I flew 800 miles to Red Lake, Ontario today. It's in the northwestern corner of the province, about 5 hours drive from Winnipeg, Manitoba. It is also the location of a huge gold mine, and we were taking some executives there to do an inspection.
I'm back there tomorrow for the day, taking a new group of executives to check the place out. Tomorrow we are going to tour the gold mine, but today we just hung around the airport and surrounding area.
The airport is a lot more active that one might think. Check out what I saw:
I haven't seen a DC-3 in years. This one is based in Red Lake and does regular freight runs to northern reserves.
Gotta love the speed tape on the nose!
These engines have character. And grease!
I took a pic of the cargo - true northern goods - pop and chips.
One of Bearskin Airlines' Metros. They have like 20 of them and use 'em to run passenger skeds in Northern Ontario, and I commuted on them regularly when I flew for Thunder Airlines. Metros are noisy, bumpy, hateful airplanes.
A Thunder Airlines King Air 100 dropped by on a medevac. The passenger was on a stretcher, and they loaded the stretcher onto a baggage cart to bring it out to the plane. Gotta love the north.
Some random straight Navajo. I flew the 'ho when I lived up in northern Saskatchewan, back in the day.
A Beech Travelair, owned by Perimeter Airlines based in Winnipeg, Manitoba. I got my multi engine rating on a Travelair, it was a fun airplane. Perimeter uses them on bag runs, moving cancelled cheques to and from small towns to the larger centers for processing. A typical day would be - Winnipeg - Kenora - Sioux Lookout - Red Lake - sit for 12 hours in Red Lake, then - Sioux Lookout - Kenora - Winnipeg.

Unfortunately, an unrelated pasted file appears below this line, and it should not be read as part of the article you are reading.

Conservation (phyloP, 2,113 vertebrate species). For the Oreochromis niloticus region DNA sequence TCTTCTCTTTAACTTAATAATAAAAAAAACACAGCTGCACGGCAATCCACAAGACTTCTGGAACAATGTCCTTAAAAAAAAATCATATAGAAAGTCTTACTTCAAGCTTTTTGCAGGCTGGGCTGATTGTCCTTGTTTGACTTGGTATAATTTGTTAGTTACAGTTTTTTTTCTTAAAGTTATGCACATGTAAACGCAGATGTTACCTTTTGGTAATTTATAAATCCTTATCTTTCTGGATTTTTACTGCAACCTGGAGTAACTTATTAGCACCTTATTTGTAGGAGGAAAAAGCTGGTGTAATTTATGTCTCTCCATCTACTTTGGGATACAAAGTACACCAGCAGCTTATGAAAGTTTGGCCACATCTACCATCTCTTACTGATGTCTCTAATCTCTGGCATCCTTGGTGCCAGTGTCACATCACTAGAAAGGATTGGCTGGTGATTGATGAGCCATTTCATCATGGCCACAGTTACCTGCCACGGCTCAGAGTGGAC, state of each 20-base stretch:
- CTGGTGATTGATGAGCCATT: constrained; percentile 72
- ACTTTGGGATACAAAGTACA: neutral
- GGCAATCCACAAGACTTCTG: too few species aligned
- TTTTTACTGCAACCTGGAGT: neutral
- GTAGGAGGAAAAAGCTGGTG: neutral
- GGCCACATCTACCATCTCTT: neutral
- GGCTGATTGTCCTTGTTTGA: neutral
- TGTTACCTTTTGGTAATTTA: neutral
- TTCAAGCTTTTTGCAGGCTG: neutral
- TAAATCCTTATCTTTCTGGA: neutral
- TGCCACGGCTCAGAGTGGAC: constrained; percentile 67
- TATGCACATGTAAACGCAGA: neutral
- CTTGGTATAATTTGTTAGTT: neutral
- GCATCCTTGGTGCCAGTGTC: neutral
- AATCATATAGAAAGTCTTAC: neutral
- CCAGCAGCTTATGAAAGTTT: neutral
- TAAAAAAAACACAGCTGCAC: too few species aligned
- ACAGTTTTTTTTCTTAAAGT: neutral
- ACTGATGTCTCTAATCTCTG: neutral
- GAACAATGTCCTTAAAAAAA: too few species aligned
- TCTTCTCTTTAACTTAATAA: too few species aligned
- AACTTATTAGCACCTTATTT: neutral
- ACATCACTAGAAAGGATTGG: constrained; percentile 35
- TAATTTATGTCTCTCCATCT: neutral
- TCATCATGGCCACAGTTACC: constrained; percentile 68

We headed to the local float base and I was rewarded with a great pic of a Dehavilland Norseman:
I used the super-high shutter speed on this one and caught the prop clearly as she came in for a landing at the waterbase :)
The waterbase was full of Beavers, Otters, and more.
A slightly better angle of the Beech 18 on floats. It uses the same engine as on a Beaver, the Wasp jr.
It was a beautiful day, but eventually it was time to return to Toronto.
That's what a decent-sized forest fire looks like from 37,000 feet.
The smoke stretches for miles and miles
The F/o hard at work, with the clear blue sky in the background and a cloud layer that made us feel like we were skimming across the surface of some white ocean.
I really like this pic for some reason.
Well, it's 10:30 and time for bed - I am doing the same thing over again tomorrow, bright and early. See you up in the sky.